Thaksin targets Burma drugs trade
Published by BBC News – Monday 21 April, 2003
Copyright: BBC News
The Prime Minister of Thailand, Thaksin Shinawatra, has gone to neighbouring Burma in an attempt to persuade the military government there to do more to curb the production of drugs.
The Thai authorities have launched a tough campaign against drug dealers, which has seen more than 80 people shot dead in the past week.
Since he came to office two years ago, Mr Thaksin has tried to build a more co-operative relationship with Burma, but his efforts have so far done little to reduce the flow of narcotics into Thailand from north-eastern Burma.
A former telecoms tycoon, Mr Thaksin likes to present himself as a man of action – so he has given his government until the end of April to rid Thailand of the scourge of drugs.
No surprise then, that drugs are at the top of his agenda during this visit to Burma, also known as Myanmar.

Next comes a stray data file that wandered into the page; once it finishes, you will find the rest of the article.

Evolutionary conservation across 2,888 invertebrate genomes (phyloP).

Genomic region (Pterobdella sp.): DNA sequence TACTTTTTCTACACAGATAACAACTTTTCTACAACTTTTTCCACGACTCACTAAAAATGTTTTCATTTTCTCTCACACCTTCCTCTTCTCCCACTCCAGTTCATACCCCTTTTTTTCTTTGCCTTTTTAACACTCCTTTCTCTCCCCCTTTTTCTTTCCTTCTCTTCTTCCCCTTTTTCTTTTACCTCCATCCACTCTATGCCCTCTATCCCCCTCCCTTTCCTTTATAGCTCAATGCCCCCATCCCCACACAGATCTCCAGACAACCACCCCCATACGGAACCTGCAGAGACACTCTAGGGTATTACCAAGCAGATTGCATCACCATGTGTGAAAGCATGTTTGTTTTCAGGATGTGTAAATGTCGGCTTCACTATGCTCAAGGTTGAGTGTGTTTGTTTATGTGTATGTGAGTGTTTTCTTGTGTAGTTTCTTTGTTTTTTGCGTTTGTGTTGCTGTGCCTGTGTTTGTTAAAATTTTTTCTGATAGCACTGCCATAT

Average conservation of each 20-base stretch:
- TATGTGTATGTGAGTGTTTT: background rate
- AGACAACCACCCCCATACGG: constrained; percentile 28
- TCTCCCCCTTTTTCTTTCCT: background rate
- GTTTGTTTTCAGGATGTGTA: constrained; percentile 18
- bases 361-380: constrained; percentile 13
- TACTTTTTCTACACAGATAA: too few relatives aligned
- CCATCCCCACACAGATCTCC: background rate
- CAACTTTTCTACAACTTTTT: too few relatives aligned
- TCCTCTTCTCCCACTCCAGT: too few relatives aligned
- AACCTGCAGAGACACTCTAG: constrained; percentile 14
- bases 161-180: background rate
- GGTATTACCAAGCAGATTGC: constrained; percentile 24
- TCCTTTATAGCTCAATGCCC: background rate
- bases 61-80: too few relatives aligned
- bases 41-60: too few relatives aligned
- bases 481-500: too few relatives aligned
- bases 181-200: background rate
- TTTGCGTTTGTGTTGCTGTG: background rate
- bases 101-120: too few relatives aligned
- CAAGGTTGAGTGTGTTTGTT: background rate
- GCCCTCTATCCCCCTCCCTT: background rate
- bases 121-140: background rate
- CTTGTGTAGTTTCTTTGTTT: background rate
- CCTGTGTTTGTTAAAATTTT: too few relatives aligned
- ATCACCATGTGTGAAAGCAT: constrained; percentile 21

But in keeping with his emphasis on co-operation and not confrontation, Mr Thaksin will also be offering his Burmese counterparts help in developing their tourist industry.
It is doubtful, though, whether the Thai prime minister will come home with anything more than the promises of action which have been given many times before by Burma’s military rulers.
Most of the drugs coming into Thailand are produced in an area of Burma controlled by the Wa ethnic minority, who have been given a free hand by government troops in return for helping fight other ethnic rebel groups.
The Wa army still operates factories which churn out hundreds of millions of highly addictive methamphetamine pills – most of which end up in Thailand.
An added complication is that senior Thai officials are also believed to be involved in the drugs trafficking.
The high-profile anti-drugs campaign launched last week by Mr Thaksin has already resulted in the deaths of more than 80 alleged drug dealers – most of them shot in fights with police or rival gangs.
But the powerful figures who really run this lucrative trade may remain untouched.